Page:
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- Use scale factors (review)
- Understand direct proportion
- Calculate with pressure and density
- Understand inverse proportion
- Ratio problems (review)

For higher-attaining pupils:

- Construct complex direct proportion equations
- Construct inverse proportion equations

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Here are some related resources in alphabetical order. Some may only be appropriate for high-attaining learners while others will be useful for those in need of support. Click anywhere in the grey area to access the resource.

- Gradient of a Line Practise the skill of finding the gradients of straight lines by counting squares and dividing rise by run.
- Graph Paper Flexible graph paper which can be printed or projected onto a white board as an effective visual aid.
- Scale Factors Video The scale factor, area factor and volume factor of similar shapes are quite different.
- Similar Shapes Questions about the scale factors of lengths, areas and volumes of similar shapes.
- Direct and Inverse Proportion A self-marking exercise in solving direct and inverse variation problems.
- Compound Units Practise using compound units such as speed, unit pricing and density to solve problems.

Here are some exam-style questions on this topic:

- "
*At depths below 900 metres, the temperature of the water in the sea is given by the formula:*" ... more - "
*The graph gives information about how the charging time in hours of an electric car relates to its range given as a distance in kilometres.*" ... more - "
*Jack knows that he needs 4 litres of paint to cover a rectangular wall that is 3m by 8m.*" ... more - "
*The following table shows corresponding values for two variables \(x\) and \(y\).*" ... more - "
*(a) Sketch a graph on the axes below left that shows that \(y\) is directly proportional to \(x\).*" ... more - "
*At a constant temperature, the volume of a gas \(V\) is inversely proportional to its pressure \(p\). By what percentage will the pressure of a gas change if its volume increases by 15% ?*" ... more - "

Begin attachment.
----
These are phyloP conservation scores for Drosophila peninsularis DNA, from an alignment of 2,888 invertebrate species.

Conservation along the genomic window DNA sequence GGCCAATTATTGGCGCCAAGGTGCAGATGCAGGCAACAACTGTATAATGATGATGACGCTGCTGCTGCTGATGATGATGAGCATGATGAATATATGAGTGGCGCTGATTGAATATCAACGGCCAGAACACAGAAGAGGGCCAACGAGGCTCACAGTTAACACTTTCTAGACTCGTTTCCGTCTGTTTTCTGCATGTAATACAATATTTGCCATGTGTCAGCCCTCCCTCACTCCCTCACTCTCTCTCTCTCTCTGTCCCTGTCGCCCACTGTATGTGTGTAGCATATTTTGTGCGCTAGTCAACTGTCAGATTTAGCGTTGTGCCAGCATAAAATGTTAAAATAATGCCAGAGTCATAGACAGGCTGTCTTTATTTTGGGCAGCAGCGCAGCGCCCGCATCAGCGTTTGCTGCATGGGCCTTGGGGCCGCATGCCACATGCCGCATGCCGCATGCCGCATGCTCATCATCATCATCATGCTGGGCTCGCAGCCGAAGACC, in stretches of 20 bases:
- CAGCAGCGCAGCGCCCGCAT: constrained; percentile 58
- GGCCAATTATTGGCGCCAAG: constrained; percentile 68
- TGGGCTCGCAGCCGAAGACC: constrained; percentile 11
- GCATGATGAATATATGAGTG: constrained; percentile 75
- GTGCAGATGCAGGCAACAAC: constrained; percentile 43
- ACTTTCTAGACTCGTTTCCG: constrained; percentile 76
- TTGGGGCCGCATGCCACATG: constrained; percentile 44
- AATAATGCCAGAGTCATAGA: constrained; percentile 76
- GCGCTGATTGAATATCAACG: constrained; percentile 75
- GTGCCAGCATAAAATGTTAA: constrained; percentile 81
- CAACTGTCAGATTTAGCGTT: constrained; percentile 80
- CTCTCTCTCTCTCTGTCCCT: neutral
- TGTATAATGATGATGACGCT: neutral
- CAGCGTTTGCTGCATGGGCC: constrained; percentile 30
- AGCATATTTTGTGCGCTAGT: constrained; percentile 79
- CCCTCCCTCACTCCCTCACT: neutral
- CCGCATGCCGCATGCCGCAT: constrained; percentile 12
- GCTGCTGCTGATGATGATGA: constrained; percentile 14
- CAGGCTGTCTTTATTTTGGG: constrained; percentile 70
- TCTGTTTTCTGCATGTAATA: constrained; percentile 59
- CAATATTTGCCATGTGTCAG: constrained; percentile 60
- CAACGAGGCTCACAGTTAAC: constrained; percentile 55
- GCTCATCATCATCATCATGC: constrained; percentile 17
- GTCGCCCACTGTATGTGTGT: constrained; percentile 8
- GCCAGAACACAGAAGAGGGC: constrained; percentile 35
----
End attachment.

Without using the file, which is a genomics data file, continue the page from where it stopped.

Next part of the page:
*Which of the following statements are correct if \(xy = c\) and \(c\) is a constant.*" ... more - "
*The circumference of the red circle is 80% of the circumference of the blue circle.*" ... more - "
*The graph shows the temperature (\(T\)) of an unidentified flying object over a period of 10 seconds (\(t\)).*" ... more - "
*The three boxes pictured below are mathematically similar.*" ... more - "
*Two similar pentagonal based pyramids have surface areas 200 cm*" ... more^{2}and 50 cm^{2}respectively. - "
*If \(a\) is inversely proportional to \(b\) and \(b\) is directly proportional to \(c^2\) find a formula for \(a\) in terms of \(c\) given that \( a=20 \) and \(c = 4 \) when \(b = 8 \).*" ... more

Here are some Advanced Starters on this statement:

**Square in Rectangle**

Find the area of a square drawn under the diagonal of a rectangle more**Temperature Sum**

Can you explain why 0^{o}C + 0^{o}C does not equal 64^{o}F more**Three Right Triangles**

Calculate the lengths of the unlabelled sides of these right-angled triangles. more

Click on a topic below for suggested lesson Starters, resources and activities from Transum.

- Graphs This topic includes algebraic and statistical graphs including bar charts, line graphs, scatter graphs and pie charts. A graph is a diagram which represents a relationship between two or more sets of numbers or categories. The data items are shown as points positioned relative to axes indicating their values. Pupils are typically first introduced to simple bar charts and learn to interpret their meaning and to draw their own. More sophisticated statistical graphs are introduced as the pupil's mathematical understanding develops. Pupils also learn about coordinates as a pre-requisite for understanding algebraic graphs. They then progress to straight line graphs before learning to work with curves, gradients, intercepts, regions and, for older pupils, calculus.
- Ratio A ratio is a relationship between two numbers of the same kind. In layman's terms a ratio represents, simply, for every amount of one thing, how much there is of another thing. This topic presents a number if different ways pupils can represent ratios and apply their meaning to problem solving situations.

Here are some suggestions for whole-class, projectable resources which can be used at the beginnings of each lesson in this block.

If six girls can plant 90 trees in a day. How many trees can ten girls plant in a day? The unitary method.

Work out the date for various given amounts of time after the beginning of the year.

The height of this giraffe is three and a half metres plus half of its height. How tall is the giraffe?

A lamp and a bulb together cost 32 pounds. The lamp costs 30 pounds more than the bulb. How much does the bulb cost?

A puzzle about a restaurant bill. Exactly where did the missing pound go?

It is called Refreshing Revision because every time you refresh the page you get different revision questions.

Some of the Starters above are to reinforce concepts learnt, others are to introduce new ideas while others are on unrelated topics designed for retrieval practice or and opportunity to develop problem-solving skills.